As this is being written, I'm waiting for word that my health insurance will cover a shot in the back that, I hope, will help. Complaints about employee-based health insurance delays - thus reducing their own employees' productivity - could take up an entire posting and then some.

But today, it's about waiting. It seems we live in a hurry-up world today. If there's nothing I can do but wait, I need to wait. Not necessarily on human timetables, but on God's timetable. Follow God's timetable will give me fresh strength, as Isaiah told so eloquently so long ago.

Now, will I always get exactly what I want by waiting? Not necessarily. But God's strength comes in many ways, many sizes, many shapes. I must refresh my trust in that.


Tuesday, July 21, 2015

Was your stroke an emergency? Not all that long ago...

Photo by Chris Violette via Flickr
We've gone a long way.

Twenty years ago, a stroke wasn't considered an emergency. No treatment to reverse or limit a stroke's brain damage.

In 1996, the clot-busting drug tissue plasminogen activator was approved to treat strokes. That also caused a great deal of rethinking how health care providers responded to strokes. What was not an emergency suddenly became one. That meant a lot of rethinking of roles and actions of health professionals when a stroke happens.

An interesting take on that history and more ideas evolving, focusing on when stroke care is a statewide effort:

Thursday, July 16, 2015

'You have done so many things!'

Lord, you have done so many things! You made them all so wisely! The earth is full of your creations!

One of those creations, of course, would be ... you!

When you're having one of those days - frustration, perhaps, or without obvious progress - remember that you are one of God's creations.

I've had some particularly trying days lately with an old back injury flaring up, which happens every few years. Yesterday, I stayed close to home, laying flat on the floor with an ice bag and living on muscle relaxers.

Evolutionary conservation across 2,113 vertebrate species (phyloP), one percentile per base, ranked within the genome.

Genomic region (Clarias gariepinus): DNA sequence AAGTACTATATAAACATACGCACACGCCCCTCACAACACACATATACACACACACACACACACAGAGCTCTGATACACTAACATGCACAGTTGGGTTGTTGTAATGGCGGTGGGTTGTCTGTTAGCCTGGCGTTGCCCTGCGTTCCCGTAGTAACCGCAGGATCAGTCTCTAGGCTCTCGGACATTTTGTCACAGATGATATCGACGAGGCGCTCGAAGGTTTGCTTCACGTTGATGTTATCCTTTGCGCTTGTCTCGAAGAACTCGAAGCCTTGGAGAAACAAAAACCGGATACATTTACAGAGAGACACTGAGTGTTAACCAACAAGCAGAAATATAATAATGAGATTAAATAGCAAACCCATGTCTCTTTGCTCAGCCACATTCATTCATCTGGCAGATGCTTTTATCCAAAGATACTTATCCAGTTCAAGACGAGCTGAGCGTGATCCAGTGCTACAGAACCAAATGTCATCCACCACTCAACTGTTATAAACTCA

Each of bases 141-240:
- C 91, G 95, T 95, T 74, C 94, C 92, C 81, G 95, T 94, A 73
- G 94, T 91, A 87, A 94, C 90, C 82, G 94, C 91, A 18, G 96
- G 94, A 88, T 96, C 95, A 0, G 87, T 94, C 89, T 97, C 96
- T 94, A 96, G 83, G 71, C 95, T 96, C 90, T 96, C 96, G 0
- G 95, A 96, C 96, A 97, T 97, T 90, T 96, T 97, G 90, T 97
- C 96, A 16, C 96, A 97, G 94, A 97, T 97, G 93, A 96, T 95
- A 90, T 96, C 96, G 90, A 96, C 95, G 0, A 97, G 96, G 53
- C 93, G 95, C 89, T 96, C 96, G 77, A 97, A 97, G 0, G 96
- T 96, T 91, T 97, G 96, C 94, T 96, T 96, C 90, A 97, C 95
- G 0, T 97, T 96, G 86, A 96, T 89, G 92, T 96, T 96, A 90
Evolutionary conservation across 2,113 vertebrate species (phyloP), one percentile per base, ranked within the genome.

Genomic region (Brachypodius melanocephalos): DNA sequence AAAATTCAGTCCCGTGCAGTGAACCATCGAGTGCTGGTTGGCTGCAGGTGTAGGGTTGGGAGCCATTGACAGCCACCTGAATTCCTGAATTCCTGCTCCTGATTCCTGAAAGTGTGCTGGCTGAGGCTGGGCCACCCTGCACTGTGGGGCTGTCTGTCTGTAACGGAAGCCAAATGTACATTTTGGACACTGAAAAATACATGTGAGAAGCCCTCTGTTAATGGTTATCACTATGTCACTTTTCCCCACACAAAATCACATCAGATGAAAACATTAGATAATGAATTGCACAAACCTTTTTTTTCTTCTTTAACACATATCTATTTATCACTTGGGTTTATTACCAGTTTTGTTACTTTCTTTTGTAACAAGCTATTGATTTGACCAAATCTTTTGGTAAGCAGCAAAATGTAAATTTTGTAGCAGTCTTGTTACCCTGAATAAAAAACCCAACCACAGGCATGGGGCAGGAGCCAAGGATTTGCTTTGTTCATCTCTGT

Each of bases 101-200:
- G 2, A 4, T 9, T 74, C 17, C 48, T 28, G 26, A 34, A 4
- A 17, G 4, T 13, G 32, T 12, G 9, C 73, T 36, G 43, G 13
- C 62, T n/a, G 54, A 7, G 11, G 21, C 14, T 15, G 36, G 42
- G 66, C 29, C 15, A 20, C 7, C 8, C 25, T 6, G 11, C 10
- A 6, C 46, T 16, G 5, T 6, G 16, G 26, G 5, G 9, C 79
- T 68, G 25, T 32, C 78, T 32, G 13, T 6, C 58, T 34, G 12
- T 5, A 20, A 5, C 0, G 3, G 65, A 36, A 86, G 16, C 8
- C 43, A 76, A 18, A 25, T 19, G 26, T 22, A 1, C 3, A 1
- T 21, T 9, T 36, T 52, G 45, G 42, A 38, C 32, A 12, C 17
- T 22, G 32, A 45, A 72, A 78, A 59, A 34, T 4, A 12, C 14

So I pondered this yesterday. Every day is important, of course, but it is only a day. Today, I'm much better. I feel hope for tomorrow.

Guaranteed?

Only this: I am one of God's creation. That's all I need to know.


Tuesday, July 14, 2015

Get moving after a stroke?

Photo from U.S. Centers for Disease
Control and Prevention
Hanging around in a hospital bed is seldom good for you. Everybody knows that - and now we've got a little evidence for stroke patients.

Mine affected my speech, not so much my physical abilities. I was a little unsteady for a while and, in my way of thinking, lost a little of my fine motor skills. But so many people have more profound physical issues after a stroke.

And part of the answer, it seems is that people with brain injuries heal faster if they get up and get moving:

Thursday, July 09, 2015

For women, PTSD seems linked to stroke risk

Stroke prevention becomes even more important when an additional risk factor looms. Recent research about post-traumatic stress disorder reveals that PTSD and trauma may raise women's stroke risks:

For women with severe PTSD, the study found a 60 percent higher risk of heart attack or stroke compared to women who hadn't experienced any trauma. The risk was increased 45 percent for women who experienced a traumatic event but didn't develop PTSD, the researchers added.
"Our study is the first to look at trauma exposure and PTSD symptoms and new cases of cardiovascular disease in a general population sample of women," said lead researcher Jennifer Sumner, an epidemiologist at Columbia University's Mailman School of Public Health in New York City.
It's important to note, however, that while this study found an association between trauma and a higher risk of stroke and heart attack, it wasn't designed to prove a cause-and-effect relationship. It's possible that other factors may explain the increased risk.